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First Look: Bunker Vietnamese, now in Brooklyn

Critic Robert Sietsema gets shell-on caramelized shrimp, beef pho, and more

I was not a big fan of the original Bunker —then styled Bun-Ker. It was a small, thatched Vietnamese cafe in an incongruous location on the borders of Maspeth and Ridgewood, next door to the hulking Western Beef on Metropolitan Avenue on a stretch of beat-up warehouses.

When the place opened four years ago it attracted long lines, even though it was nearly a mile from the nearest subway stop. I went a couple of times with friends and they were not delighted either, though it made a splendid destination for a Sunday afternoon bike ride.

Why didn’t I like it? The only pho available was a pallid chicken version. The dishes seemed small for the price. And the banh mi wasn't great— the demi-baguette was not light enough; the pickled vegetables were not pungent enough; the meats were not adorably funky enough — compared to places like Banh Mi Saigon in Chinatown. More important, the brief menu neglected vast regions of the cuisine, serving what I thought were Thai dishes instead. I now know that I was partly wrong in my assessment. You can get that way after eating New York City’s sometimes-indifferent Vietnamese fare for 20 years.

As it turns out, the new Bunker has opened in a more obscure location, amid the kills and canals of extreme northeastern Williamsburg on dead-end Scott Avenue, where it backs up to a rail yard. Even the front door proves difficult to find, with its bamboo-shielded entrance around the corner on Randolph Street. I went with my friend, Mai Tran, who grew up in Hanoi, and has often been my arbiter of taste when it comes to Vietnamese food.

The contrast between the dirty, snow-blown streetscape and the warm, high-ceilinged interior was profound — a dining room jumbled with colorful chairs and stools, flapping pennants and grass thatching, high mullioned windows, and hanging lanterns. An open kitchen displayed a half-dozen cooks who bustled about in full view of customers.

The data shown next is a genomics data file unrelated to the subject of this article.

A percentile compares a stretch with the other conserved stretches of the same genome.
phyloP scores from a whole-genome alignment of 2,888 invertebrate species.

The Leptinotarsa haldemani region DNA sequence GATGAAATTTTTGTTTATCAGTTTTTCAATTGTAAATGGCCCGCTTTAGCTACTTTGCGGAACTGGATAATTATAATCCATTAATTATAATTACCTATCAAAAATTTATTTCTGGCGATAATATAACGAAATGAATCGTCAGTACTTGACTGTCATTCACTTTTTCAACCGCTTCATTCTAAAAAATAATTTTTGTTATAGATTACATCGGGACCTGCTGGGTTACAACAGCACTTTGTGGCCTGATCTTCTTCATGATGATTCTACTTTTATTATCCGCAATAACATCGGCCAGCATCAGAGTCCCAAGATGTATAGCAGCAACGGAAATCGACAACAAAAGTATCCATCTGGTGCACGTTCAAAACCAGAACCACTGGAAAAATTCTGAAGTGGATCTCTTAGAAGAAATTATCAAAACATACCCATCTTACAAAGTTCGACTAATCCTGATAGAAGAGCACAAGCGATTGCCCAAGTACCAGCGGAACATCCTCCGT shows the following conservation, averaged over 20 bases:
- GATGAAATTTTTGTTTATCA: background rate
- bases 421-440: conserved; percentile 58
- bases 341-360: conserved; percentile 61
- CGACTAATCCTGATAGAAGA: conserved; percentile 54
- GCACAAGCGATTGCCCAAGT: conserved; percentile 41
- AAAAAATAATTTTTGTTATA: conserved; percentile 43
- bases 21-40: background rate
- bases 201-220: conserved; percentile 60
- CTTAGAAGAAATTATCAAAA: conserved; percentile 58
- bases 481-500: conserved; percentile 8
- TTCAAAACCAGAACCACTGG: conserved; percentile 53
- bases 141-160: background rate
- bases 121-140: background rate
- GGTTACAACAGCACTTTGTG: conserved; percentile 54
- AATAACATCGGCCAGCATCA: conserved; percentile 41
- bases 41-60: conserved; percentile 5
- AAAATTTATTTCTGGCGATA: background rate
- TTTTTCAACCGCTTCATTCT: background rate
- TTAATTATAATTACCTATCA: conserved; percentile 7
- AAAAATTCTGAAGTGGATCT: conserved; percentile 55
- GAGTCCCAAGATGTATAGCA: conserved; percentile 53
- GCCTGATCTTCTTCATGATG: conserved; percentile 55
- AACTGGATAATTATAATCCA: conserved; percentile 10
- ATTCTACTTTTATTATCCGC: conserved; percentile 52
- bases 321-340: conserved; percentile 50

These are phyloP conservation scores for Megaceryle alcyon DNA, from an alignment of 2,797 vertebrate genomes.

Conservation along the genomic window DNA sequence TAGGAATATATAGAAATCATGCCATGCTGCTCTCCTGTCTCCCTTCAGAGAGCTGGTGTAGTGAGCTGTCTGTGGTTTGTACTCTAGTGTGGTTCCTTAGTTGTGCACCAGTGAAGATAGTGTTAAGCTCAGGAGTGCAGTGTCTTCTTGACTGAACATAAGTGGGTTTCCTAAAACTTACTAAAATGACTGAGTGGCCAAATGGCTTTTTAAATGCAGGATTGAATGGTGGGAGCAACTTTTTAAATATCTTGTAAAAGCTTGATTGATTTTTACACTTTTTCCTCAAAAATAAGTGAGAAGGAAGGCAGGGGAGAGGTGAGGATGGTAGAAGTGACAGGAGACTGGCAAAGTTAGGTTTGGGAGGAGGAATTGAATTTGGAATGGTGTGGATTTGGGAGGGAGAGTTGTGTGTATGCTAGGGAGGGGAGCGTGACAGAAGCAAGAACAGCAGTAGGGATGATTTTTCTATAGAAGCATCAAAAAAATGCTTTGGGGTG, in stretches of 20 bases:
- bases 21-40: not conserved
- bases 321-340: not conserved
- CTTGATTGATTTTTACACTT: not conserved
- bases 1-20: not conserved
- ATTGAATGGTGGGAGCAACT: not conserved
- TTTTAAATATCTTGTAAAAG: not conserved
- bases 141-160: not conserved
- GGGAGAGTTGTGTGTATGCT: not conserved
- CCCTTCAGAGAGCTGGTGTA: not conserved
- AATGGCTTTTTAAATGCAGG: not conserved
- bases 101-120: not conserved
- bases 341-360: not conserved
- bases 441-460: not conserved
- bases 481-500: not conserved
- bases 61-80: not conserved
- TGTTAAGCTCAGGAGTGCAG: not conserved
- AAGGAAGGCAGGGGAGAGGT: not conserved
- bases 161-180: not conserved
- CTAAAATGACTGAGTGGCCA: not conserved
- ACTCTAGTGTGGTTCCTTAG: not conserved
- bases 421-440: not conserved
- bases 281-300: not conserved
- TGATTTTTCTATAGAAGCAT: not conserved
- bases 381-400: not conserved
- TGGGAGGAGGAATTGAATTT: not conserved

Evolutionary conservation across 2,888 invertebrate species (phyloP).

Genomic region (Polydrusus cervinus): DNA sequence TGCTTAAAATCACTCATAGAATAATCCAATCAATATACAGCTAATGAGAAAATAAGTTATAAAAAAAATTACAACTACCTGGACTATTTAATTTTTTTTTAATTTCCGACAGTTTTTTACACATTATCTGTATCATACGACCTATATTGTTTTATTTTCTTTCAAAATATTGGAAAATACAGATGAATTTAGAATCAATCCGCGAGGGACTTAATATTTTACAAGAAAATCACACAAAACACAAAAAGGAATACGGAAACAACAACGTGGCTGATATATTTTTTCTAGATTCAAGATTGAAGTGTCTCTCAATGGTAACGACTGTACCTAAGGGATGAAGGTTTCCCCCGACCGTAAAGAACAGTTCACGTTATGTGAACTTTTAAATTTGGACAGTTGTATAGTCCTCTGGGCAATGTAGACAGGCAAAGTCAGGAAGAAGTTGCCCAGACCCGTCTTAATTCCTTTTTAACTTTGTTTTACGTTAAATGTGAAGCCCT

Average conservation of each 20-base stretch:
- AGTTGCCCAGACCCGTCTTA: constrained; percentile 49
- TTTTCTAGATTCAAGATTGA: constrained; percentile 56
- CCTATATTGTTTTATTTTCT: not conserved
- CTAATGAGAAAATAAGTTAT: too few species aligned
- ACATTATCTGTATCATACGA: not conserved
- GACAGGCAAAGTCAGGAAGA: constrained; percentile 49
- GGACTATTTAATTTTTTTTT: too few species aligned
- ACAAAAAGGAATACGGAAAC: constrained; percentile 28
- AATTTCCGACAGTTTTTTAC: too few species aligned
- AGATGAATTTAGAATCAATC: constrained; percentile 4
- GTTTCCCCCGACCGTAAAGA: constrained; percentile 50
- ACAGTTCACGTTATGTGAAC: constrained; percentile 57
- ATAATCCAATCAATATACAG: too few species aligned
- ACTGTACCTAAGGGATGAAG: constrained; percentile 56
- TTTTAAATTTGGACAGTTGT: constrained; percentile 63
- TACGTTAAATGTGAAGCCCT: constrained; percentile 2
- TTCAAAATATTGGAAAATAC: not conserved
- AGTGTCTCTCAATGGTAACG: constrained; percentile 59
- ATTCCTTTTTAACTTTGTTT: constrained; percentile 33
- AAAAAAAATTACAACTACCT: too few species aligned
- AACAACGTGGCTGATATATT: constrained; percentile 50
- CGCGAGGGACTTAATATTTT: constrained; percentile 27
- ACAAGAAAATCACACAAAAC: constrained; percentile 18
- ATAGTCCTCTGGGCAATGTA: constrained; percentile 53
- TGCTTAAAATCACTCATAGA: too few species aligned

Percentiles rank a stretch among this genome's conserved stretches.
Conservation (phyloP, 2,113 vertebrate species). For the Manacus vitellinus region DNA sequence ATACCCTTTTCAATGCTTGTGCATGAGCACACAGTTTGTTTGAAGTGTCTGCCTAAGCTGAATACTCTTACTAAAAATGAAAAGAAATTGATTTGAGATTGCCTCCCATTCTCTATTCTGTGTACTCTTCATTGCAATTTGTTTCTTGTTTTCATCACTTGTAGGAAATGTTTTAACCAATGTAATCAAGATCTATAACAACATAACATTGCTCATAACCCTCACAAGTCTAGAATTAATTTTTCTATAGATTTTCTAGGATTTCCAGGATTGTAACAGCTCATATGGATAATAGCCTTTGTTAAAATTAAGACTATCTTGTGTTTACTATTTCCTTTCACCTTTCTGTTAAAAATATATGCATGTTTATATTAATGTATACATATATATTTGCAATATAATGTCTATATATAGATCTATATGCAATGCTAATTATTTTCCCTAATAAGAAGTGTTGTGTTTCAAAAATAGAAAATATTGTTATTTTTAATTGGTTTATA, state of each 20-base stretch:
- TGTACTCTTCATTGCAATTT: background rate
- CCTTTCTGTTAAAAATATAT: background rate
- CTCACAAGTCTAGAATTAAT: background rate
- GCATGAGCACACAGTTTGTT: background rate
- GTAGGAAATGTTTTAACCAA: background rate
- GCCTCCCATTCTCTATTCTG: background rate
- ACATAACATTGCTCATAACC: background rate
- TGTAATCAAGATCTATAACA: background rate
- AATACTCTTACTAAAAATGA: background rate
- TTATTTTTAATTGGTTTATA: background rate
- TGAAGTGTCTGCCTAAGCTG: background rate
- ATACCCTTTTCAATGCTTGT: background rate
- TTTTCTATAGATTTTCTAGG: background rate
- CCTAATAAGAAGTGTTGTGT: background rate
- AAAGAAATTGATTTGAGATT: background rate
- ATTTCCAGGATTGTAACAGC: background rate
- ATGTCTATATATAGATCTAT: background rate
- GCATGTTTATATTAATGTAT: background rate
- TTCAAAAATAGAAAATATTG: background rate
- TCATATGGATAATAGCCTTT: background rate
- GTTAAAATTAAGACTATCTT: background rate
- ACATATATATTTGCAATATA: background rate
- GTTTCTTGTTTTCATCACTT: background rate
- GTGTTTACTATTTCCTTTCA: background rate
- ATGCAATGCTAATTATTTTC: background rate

We were the only diners in the place at 5 p.m. but despite inclement weather, the place filled up in an hour.

The menu is twice the length of its predecessor, including 14 entrees, ten apps, and miscellaneous sides and desserts, plus an interesting selection of teas and coffees. We tried nine dishes in total, among them a green papaya salad layered with an excellent homemade beef jerky ($11), and a platter of shell-on caramelized shrimp with a coating reminiscent of molasses, served with a hump of rice.

Beef jerky papaya salad

Tran said the place reminded her of a Hanoi chain she said is called Delicious Vietnam, which has little stations selling individual street foods. She was further impressed by owner Jimmy Tu’s curation of actual Hanoi specialties, especially a dish of grilled pork sausage and pork belly in broth, listed as bun cha Ha Noi ($17). The bowl contained oblong patties of ground pork and pale strips of belly in a brown broth littered with pickled and carved carrots and radishes. On the side appeared swatches of rice noodle, mint leaves, and lettuce. I thought we were supposed to wrap meat in lettuce and eat with our hands. Instead, Tran showed us how to use chopsticks to pick up little piles of meat, lettuce, herb, and noodles. We all thought the dish was particularly delicious, though Tran thought it needed more broth.

Spring rolls stuffed with pork and vermicelli wore coarse-textured shells that were a contrast to the more delicate Chinese-style spring rolls usually served in Vietnamese restaurants here. Cha ca la Vong ($19), turmeric-coated catfish filet heaped with greens and crushed peanuts, delivered an earthy savor I didn’t like quite as much as my companions did.

We also ordered the shrimp-studded scallion pancake, banh xeo. In larger form, they are often a highlight of Baxter Street Vietnamese restaurants. "In front of my grandmother’s house in Hanoi," Tran said, "a vendor squats and makes these pancakes." In fact, much of what's served at Bunker is street food.

Our meal at the new Bunker was a good one and we resolved to return to sample more of the menu. The most disappointing dish was the beef pho, new to the menu and another dish associated with Hanoi.

This version contained rare beef and well-cooked brisket, but once again the broth was disappointing. It was intriguingly dark, but lacking in flavor. As in Hanoi and in contrast with South Vietnamese versions, there were few things available to doctor it.

After a dessert plate of cookies and a bowl of tapioca pudding, we left concluding that Bunker will likely grow into one of the city’s best Vietnamese restaurants.

Tapioca pudding

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